The European Commission announced proposals for reforming EU telecoms and copyright rules on Wednesday, aimed at speeding up investment in fast broadband while boosting revenues for the telecoms industry and media publishers.
The proposals are expected to face fierce opposition from European lawmakers, EU member states and companies across a range of industries in the coming months, meaning they could be watered down before they become law.
Following are some elements of the package of proposals and the likely winners and losers:
Radiowave licenses for operating mobile services could last at least 25 years. This would be a win for operators such as Deutsche Telekom, Orange, and Telefonica (tef).
Operators would be allowed to join forces without falling foul of EU competition rules as long as, for example, they invest together in high-capacity networks or telecommunications mast-sharing deals that cut the cost of building separate networks. This would be a win for telecoms providers.
Access to Telcoms Network
Former state-owned telecoms providers like Deutsche Telekom, Telecom Italia, Telefonica, and Orange would be obliged to give rivals access to their infrastructure only when and where necessary to address market shortcomings. This would be a win for them over smaller rivals and possible new entrants in the broadband services market.
Telecoms Rules Extended to Web Apps
Security rules covering wiretapping and confidentiality protections, which apply only to telecoms providers, would be extended to cover Microsoft’s Skype (msft) and Facebook’s WhatsApp (fb) and other web apps. This would be a loss for internet players.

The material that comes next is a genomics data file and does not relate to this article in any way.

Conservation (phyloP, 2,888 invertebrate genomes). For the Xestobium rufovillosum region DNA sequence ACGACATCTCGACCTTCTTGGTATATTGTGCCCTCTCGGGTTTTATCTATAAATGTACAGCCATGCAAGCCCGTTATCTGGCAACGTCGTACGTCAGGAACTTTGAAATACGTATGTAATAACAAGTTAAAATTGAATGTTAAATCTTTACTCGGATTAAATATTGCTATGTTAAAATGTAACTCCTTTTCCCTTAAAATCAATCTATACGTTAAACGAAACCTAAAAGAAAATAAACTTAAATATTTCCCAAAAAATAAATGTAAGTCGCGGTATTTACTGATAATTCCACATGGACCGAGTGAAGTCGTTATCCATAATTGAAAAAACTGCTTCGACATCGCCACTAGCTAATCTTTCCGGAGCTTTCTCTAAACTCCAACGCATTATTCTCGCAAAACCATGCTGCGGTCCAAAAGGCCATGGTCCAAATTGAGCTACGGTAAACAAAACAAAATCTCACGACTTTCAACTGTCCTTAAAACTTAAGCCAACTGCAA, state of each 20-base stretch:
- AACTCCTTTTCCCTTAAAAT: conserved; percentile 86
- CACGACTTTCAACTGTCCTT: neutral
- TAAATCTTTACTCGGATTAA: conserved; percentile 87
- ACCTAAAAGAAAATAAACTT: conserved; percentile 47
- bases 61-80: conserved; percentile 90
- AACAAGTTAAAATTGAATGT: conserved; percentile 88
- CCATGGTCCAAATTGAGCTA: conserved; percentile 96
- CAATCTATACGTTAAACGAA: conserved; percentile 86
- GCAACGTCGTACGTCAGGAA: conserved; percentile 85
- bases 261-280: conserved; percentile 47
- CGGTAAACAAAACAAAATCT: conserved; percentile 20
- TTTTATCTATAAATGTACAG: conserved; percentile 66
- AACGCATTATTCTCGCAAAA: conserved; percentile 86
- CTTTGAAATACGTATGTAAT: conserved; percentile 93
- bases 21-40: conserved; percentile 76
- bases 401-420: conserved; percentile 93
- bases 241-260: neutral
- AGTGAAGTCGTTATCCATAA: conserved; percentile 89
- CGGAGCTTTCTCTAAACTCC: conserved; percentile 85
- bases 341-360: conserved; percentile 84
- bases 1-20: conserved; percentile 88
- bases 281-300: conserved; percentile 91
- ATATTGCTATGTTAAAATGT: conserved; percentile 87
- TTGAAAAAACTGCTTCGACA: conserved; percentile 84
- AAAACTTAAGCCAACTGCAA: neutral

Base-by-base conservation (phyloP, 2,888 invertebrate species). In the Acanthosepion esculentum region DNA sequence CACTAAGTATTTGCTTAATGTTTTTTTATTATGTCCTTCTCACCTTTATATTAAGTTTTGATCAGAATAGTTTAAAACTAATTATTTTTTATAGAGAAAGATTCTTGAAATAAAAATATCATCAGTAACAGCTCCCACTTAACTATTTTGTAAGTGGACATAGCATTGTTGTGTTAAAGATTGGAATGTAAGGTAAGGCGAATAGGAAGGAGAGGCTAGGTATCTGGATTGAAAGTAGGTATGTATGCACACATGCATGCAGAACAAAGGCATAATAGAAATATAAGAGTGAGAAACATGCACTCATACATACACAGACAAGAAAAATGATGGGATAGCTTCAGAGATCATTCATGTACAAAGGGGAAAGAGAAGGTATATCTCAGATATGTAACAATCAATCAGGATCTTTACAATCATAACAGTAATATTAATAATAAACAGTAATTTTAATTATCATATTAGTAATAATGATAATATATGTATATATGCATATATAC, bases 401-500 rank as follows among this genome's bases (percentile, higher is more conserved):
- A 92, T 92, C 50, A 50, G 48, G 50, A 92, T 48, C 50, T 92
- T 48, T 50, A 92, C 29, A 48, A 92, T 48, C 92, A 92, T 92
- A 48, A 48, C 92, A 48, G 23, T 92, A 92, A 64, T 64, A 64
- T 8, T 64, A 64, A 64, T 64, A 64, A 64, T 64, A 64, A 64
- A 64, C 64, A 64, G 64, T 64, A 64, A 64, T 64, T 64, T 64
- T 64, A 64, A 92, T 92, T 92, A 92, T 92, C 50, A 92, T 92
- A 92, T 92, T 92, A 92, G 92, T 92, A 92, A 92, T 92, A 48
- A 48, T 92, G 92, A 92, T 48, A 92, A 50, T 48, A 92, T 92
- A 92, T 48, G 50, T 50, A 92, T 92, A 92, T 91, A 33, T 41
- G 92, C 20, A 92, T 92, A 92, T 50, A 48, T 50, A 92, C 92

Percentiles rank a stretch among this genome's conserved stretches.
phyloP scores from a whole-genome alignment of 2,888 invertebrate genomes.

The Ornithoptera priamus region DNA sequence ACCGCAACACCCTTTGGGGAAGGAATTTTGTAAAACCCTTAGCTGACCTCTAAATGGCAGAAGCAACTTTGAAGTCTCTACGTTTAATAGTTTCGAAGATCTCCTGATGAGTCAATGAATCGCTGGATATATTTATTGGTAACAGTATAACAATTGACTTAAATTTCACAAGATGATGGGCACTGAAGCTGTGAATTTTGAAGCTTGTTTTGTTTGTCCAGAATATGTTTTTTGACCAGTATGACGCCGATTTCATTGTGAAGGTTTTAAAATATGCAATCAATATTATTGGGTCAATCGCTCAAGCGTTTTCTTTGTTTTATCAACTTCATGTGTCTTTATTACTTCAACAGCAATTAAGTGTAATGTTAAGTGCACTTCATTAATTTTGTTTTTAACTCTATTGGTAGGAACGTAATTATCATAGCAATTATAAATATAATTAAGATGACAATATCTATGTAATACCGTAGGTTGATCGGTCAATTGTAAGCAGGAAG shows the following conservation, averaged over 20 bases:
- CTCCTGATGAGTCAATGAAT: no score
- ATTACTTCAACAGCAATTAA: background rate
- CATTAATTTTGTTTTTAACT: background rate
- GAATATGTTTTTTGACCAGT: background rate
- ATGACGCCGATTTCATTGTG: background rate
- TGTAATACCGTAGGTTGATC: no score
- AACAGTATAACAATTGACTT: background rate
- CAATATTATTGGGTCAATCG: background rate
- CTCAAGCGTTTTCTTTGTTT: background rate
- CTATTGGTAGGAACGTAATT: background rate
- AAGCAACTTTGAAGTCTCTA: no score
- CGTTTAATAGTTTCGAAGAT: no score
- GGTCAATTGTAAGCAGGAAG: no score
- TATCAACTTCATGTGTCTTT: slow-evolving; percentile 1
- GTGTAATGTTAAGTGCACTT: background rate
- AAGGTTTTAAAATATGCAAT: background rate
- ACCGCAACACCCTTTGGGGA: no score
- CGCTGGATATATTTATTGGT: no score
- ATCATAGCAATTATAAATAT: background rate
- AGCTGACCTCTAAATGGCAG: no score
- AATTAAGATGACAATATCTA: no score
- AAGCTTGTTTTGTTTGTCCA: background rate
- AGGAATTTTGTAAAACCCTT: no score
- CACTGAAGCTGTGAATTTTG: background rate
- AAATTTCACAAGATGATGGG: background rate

High-speed internet access is to be recognized as a universal service under EU law, which would mean everybody should have rights to basic internet and voice communication services at an affordable price. A win for consumers.
It would be easier for broadcasters to receive approval from rights holders or collecting societies to show programs online in other EU countries. A win for some broadcasters.
Online video-sharing platforms such as Google’s YouTube, DailyMotion, and Pinterest would be obliged to use technology to identify content uploaded by their users, forcing them to pay musicians and other artists a fairer share of revenues. A win for artists.
Publishers will receive ancillary copyrights, giving them more power to negotiate with Google and other online companies which feature links to their content or simply snippets of their news. A potential win for established publishers, while possibly making it harder on millions of smaller website publishers.